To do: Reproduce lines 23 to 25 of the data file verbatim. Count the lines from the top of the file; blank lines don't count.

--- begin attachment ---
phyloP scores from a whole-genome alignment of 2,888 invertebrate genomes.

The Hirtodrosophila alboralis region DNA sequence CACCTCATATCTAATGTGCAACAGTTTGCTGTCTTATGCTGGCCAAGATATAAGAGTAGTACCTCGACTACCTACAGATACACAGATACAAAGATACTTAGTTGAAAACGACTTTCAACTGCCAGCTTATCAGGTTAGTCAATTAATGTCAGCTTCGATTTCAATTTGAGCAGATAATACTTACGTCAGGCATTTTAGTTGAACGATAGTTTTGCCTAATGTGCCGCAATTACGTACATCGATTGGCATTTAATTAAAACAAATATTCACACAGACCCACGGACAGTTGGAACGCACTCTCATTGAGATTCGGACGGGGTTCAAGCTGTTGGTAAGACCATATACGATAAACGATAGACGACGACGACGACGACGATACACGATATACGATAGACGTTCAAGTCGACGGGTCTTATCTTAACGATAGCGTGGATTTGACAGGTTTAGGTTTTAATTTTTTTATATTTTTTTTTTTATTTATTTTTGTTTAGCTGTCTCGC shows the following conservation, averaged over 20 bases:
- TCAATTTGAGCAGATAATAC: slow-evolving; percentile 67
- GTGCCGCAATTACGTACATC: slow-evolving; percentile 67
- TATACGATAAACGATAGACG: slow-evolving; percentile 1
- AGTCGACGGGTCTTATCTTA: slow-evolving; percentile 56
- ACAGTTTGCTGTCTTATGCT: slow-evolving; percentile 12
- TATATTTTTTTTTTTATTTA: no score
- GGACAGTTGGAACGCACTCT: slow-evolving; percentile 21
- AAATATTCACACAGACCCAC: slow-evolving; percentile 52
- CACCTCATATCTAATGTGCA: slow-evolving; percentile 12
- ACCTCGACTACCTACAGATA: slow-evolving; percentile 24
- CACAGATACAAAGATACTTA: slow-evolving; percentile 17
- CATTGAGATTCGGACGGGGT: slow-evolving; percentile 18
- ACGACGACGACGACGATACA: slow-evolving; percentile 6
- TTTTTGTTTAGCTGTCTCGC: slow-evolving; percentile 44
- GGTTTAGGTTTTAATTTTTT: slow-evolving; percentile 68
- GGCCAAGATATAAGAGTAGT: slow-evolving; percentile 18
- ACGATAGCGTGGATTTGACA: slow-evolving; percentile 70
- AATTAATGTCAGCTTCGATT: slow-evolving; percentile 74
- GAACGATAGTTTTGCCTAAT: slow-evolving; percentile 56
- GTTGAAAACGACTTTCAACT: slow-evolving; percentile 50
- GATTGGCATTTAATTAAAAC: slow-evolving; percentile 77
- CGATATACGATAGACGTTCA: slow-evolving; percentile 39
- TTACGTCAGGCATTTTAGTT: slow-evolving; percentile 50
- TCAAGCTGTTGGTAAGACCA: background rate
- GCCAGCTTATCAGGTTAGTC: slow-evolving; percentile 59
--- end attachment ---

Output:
- GATTGGCATTTAATTAAAAC: slow-evolving; percentile 77
- CGATATACGATAGACGTTCA: slow-evolving; percentile 39
- TTACGTCAGGCATTTTAGTT: slow-evolving; percentile 50